Louis Vuitton’s ‘Extraordinary Voyages’: An Interview With Author Francisca Mattéoli

Louis Vuitton’s ‘Extraordinary Voyages’: An Interview With Author Francisca Mattéoli

Citizen of the world, writer Francisca Mattéoli takes us around the world on the most extraordinary voyages tracing back some of travel’s most incredible advancements. From the debuts of the automobile and steam trains to the first zeppelin lift-offs and most spectacular ocean liners, Mattéoli delves into various modes of transport in Extraordinary Voyages, her latest book for Louis Vuitton, released in English this week.

Beautifully bound, like an antique copy of a Jules Verne adventure novel, it’s an anthology of the golden age of travel interspersed with archive photography illustrating how Louis Vuitton has adapted to changing travel trends over the centuries. In the preface, the author, whose own life was carved out by travel from a very early age, remembers the journey that changed her life: the voyage from her native Chile to France with her parents, who sought a more politically stable home for their two girls. Having continued to travel ever since, in her latest book Mattéoli rekindles our spirit for discovery by reminding us in true Voltairian fashion, that “The journey is the destination.” Marking the release of her book in English this week, I get to know the author a little bit better, as she tells us about her personal journey and the places that have stood out so far.

How did you start writing books?

Francisca Mattéoli: I was born and raised in Chile, my father is Chilean, my mother, Scottish. As far as I can remember, I always wanted to see the world and loved reading books about adventurers. I thought that it was great to be able to capture the imaginations and dreamed of writing for the National Geographic magazine. So one day, I went to see the editor of the France edition and asked if he would be interested in a story about Rwanda because I was leaving to join my husband, a plastic surgeon, who was part of a humanitarian mission there. It was extremely difficult to enter Rwanda at the time. I got the assignment and the story was published a few months later. It all started from there. After that, I contacted a publisher because my family and I lived in an hotel for years when we moved to France and it seemed a good idea for a book. That became Hotel Stories. The book was published in many languages and paved the way for my other books.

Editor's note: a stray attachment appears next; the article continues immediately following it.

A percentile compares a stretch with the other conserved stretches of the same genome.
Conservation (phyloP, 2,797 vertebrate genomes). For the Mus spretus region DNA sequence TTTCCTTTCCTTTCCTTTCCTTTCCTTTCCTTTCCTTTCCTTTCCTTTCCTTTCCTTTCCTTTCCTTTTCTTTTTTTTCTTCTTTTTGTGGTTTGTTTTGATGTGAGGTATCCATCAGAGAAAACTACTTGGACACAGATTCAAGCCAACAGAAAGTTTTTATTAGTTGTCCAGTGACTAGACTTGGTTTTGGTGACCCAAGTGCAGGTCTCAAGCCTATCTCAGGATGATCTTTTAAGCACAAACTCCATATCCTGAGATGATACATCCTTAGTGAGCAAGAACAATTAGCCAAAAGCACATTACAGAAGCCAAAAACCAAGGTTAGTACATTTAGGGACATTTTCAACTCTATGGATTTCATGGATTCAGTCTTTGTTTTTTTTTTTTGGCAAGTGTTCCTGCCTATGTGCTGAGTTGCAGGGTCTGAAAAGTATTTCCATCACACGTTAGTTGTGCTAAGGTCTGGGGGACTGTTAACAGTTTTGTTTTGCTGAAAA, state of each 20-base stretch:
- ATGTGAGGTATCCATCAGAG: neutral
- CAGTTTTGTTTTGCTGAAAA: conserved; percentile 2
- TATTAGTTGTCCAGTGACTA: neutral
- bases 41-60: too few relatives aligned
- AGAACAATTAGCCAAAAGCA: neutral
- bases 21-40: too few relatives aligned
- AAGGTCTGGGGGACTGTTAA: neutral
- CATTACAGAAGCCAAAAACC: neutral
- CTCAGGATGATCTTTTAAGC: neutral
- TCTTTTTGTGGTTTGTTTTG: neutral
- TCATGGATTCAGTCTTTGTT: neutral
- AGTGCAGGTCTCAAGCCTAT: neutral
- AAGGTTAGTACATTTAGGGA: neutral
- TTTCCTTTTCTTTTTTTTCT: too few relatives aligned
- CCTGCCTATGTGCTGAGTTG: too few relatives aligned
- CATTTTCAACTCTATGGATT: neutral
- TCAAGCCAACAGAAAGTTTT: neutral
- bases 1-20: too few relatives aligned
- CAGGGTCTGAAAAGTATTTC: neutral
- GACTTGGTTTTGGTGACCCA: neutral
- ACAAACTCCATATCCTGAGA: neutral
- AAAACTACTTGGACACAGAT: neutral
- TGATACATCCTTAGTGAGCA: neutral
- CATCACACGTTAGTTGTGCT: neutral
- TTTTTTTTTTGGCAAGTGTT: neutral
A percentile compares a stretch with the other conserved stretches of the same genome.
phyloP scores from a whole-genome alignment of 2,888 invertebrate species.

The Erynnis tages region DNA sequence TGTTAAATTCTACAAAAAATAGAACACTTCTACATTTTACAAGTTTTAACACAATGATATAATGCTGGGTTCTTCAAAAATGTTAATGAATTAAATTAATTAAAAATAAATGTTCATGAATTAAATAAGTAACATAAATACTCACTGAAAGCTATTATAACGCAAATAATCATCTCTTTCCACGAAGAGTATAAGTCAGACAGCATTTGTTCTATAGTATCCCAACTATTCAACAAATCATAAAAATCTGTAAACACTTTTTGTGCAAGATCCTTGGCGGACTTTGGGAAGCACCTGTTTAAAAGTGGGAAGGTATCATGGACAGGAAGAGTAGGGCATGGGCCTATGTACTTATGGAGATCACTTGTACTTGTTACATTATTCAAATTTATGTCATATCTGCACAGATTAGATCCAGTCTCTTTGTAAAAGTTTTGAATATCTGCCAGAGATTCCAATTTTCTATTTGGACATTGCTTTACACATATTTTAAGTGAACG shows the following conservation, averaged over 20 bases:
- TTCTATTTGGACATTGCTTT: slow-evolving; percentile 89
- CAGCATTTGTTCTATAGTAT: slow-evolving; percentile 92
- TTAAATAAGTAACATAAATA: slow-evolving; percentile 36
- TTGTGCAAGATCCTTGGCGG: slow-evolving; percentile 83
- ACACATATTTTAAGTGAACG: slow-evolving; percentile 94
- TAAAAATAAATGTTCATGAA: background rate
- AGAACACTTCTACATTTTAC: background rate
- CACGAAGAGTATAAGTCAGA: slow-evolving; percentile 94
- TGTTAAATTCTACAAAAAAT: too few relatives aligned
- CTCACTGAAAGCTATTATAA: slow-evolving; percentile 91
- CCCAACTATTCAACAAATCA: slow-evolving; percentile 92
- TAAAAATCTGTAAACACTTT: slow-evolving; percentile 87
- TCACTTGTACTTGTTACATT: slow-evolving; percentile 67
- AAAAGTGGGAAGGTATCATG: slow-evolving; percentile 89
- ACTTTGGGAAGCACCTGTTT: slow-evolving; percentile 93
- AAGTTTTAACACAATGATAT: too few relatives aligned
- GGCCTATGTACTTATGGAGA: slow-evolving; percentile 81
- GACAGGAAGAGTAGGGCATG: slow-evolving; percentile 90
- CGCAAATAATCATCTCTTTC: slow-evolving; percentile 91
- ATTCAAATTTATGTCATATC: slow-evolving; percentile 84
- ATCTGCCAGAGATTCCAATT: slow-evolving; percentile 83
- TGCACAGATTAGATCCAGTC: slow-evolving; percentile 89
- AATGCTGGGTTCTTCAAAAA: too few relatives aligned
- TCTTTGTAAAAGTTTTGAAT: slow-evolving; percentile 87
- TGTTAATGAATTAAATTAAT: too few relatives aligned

What inspired Extraordinary Voyages?

FM: I think I would say that it was a desire to celebrate unforgettable travel experiences and personal memories. The challenge was to celebrate the art of travel that adventurers and also my parents had experienced but I also wanted to create suspense, to imagine something that had not been done before.

How did you become involved with Louis Vuitton? 

FM: The book I wrote called World Tour, inspired by their amazing collection of hotel labels and the years I spent living in a hotel with my family when we came to France. It was like a collection of short stories mixing adventure, graphics and souvenirs. That first book led to this one very naturally. 

Personal travel signifier? 

FM: It depends on the situation. Being raised by parents of different cultures has given me the capacity to adapt. I can be a real chameleon if necessary. I always try to blend in with my environment as much as possible. It’s much more exciting than always acting the same.